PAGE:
Read the paper here. This study is one of seven projects selected for funding by the first EGAP Metaketa Initiative on Information and Accountability. Supported by: EGAP Information and Accountability Metaketa Initiative, Friedrich-Ebert-Stiftung, and International Republican Institute/USAID. Read the preanalysis plan, filed on the EGAP registry (ID: 20150820AA). Watch a panel discussion about the results and potential for scale-up among high-level Ugandan policymakers here.
We evaluate the impact of a large-scale information and mobilization intervention designed to improve health service delivery in rural Uganda by increasing citizens’ ability to monitor and apply bottom-up pressure on underperforming health workers. Modelled closely on the landmark “Power to the People” study (Björkman & Svensson 2009), the intervention was undertaken in 376 health centers in 16 districts and involved a three-wave panel of more than 14,000 households. We find that while the intervention had a positive impact on treatment quality and patient satisfaction, it had no effect on utilization rates or health outcomes (including child mortality). We also find no evidence that the channel through which the intervention affected treatment quality was citizen monitoring. The results hold in a wide set of pre-specified subgroups and also when, via a factorial design, we break down the complex intervention into its two most important components. While our findings validate the power of information provision to change the behavior of frontline service providers, they cast doubt on the power of information to foster community monitoring or to generate improvements in health outcomes, at least in the short term.
Best Paper Award by the Experimental Research Section, APSA
News, Accountability, and Electoral Rules: The Impact of Media Markets on Local Accountability under Majoritarian and PR Rules in Germany
This paper examines the differential impact of media coverage on representatives’ behavior across different electoral systems. Taking advantage of an original data set on newspaper circulation, of exogenous variation in spatial congruence between media markets and constituencies, and of the mixed electoral system in Germany I answer two questions: First, what is the extent to which media coverage influences the roll call voting behavior of politicians? Second, how does this effect differ between systems of majoritarian and proportional representation (PR)? I find that a one unit increase in the level of congruence between media markets and constituencies decreases a direct MP’s propensity to vote in line with his/her party leadership by an average of 4 to 7 percentage points, while it has no effect on list MPs. I do not find an effect of congruence on absenteeism or committee membership. This paper makes two main contributions. First, it uses a new identification strategy to estimate the responsiveness of representatives elected through PR and majoritarian rules to media coverage. Second, it presents an original, highly disaggregated dataset on newspaper circulation and MP behavior in Germany.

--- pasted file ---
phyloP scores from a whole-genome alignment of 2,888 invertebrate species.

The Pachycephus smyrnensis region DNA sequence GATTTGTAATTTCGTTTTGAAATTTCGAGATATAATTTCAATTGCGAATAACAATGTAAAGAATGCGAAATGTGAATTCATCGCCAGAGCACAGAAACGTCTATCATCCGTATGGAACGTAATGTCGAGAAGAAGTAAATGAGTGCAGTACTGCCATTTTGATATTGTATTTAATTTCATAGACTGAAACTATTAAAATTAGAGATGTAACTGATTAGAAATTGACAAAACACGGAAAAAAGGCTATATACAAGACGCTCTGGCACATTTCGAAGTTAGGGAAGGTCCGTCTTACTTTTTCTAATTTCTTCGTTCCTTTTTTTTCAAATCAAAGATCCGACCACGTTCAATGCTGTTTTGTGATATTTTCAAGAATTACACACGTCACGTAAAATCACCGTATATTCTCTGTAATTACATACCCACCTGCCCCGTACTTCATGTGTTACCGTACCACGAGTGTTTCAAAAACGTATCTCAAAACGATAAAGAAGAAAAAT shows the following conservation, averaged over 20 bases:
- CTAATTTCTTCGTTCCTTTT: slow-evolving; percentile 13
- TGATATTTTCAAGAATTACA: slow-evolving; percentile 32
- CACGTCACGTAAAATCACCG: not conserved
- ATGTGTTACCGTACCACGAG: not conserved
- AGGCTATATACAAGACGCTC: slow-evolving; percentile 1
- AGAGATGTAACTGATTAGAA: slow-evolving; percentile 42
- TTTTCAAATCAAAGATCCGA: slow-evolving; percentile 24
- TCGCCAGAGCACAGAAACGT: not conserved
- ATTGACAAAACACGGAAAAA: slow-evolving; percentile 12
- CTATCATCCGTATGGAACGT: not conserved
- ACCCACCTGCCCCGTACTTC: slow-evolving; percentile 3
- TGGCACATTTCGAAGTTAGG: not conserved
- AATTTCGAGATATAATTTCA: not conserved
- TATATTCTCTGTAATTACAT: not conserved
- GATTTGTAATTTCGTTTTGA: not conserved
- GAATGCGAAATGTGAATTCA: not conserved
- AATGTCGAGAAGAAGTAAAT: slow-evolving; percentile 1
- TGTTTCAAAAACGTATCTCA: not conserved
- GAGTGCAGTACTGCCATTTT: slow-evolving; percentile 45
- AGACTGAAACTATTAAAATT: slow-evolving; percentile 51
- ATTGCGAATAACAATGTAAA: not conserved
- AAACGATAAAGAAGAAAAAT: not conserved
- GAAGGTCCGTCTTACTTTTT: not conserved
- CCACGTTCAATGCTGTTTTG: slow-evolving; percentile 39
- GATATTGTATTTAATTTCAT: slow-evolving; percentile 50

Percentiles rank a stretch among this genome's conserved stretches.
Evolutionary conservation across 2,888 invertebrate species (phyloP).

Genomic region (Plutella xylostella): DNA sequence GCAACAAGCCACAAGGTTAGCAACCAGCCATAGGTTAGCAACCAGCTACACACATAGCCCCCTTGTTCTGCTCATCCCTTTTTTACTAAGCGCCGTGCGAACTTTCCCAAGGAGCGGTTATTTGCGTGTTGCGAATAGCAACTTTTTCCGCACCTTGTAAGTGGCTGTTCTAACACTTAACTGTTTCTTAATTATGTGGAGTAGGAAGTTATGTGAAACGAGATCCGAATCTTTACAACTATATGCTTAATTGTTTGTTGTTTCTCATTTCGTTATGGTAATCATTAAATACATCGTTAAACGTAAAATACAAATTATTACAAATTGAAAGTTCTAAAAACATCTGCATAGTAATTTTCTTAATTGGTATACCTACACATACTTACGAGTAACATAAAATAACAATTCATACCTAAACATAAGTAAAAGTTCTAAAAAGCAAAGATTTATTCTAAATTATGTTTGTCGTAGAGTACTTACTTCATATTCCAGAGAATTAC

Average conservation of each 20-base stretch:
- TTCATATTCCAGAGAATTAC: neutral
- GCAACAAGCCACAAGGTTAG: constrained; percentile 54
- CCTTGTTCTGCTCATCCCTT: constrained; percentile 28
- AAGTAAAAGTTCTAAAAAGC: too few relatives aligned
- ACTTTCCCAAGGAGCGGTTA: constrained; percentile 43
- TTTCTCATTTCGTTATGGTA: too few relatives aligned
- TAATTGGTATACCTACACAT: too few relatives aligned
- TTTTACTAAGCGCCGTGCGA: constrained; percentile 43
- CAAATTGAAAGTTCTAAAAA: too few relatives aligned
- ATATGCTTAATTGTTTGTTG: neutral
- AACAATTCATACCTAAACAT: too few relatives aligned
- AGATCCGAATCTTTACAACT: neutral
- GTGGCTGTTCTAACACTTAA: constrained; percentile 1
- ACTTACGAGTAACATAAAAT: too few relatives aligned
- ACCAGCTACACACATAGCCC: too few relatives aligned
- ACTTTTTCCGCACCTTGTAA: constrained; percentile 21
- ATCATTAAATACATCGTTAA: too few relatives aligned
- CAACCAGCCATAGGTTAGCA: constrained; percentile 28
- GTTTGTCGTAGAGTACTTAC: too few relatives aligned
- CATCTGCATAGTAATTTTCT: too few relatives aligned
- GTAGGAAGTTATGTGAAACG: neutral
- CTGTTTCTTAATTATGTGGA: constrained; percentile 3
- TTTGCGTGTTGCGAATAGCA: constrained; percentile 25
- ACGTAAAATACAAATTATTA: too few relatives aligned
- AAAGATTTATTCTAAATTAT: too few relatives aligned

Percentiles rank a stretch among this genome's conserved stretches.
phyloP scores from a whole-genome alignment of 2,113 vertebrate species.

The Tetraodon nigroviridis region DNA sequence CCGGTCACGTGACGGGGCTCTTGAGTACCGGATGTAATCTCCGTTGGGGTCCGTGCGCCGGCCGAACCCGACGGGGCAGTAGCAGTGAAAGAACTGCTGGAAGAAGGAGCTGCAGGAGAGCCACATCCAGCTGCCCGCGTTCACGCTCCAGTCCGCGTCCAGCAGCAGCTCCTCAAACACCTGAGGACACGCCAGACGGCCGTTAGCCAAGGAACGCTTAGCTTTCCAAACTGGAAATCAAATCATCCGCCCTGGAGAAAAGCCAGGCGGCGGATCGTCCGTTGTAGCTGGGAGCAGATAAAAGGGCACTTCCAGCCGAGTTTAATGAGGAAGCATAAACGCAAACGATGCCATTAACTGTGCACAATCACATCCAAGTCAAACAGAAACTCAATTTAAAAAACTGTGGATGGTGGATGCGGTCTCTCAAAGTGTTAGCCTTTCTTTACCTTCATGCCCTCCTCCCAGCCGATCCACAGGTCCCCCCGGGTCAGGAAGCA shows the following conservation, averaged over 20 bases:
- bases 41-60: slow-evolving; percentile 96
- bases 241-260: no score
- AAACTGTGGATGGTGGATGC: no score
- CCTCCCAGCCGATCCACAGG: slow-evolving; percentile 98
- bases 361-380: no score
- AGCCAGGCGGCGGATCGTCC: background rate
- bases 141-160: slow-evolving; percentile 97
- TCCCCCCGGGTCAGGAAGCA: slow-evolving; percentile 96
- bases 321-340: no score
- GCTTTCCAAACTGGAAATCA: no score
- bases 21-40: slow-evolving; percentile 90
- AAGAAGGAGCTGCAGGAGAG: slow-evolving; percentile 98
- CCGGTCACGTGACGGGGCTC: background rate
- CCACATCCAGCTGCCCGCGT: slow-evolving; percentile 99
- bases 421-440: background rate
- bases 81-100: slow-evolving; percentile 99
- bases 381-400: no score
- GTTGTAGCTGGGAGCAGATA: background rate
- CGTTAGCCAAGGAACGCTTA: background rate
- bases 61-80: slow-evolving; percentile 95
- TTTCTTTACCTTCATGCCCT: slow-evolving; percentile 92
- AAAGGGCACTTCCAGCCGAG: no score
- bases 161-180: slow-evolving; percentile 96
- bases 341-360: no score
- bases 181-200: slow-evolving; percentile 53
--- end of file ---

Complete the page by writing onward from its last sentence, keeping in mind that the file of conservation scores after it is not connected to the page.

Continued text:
Read the paper here.
Publications in Development Economics
Pricing policy for any experience good faces a key tradeoff. On one hand, a price reduction increases immediate demand and hence more people learn about the product. On the other hand, lower prices may serve as price anchors and, through a comparison effect, decrease subsequent demand. This tension is particularly important for the distribution of health products in low-income countries, where free or heavily subsidized distribution is a common but controversial practice. Based on a model combining the learning aspect of experience goods with reference-dependent preferences, we set up a field experiment in Northern Uganda in which three health products differing in their scope for learning were initially offered either for free or for sale at market prices. In line with prior studies, when the product has the potential for positive learning, we do not find an effect of free distribution on future demand. However, for products without scope for positive learning, we find evidence of price anchors: future demand is lower after a free distribution than after a distribution at market prices.
Read the paper here.
We evaluate the impact of a health information intervention implemented through mobile phones, using a clustered randomized control trial augmented by qualitative interviews. The intervention aimed to improve sexual health knowledge and shift individuals towards safer sexual behavior by providing reliable information about sexual health. The novel technology designed by Google and Grameen Technology Center provided automated searches of an advice database on topics requested by users via SMS. It was offered by MTN Uganda at no cost to users. Quantitative survey results allow us to reject the hypothesis that improving access to information would increase knowledge and shift behavior to less risky sexual activities. In fact, we find that the service led to an increase in promiscuity, and no shift in the perception of norms. Qualitative focus groups discussions support the findings of the quantitative survey results. We conclude by discussing a potential mechanism explaining the counterintuitive findings.
Policy papers and reports
“Randomized Control Trials: A New Approach to Assessing Anti-Corruption Policies”, ACRN
“Local Governance in Uganda”, with Lucy Martin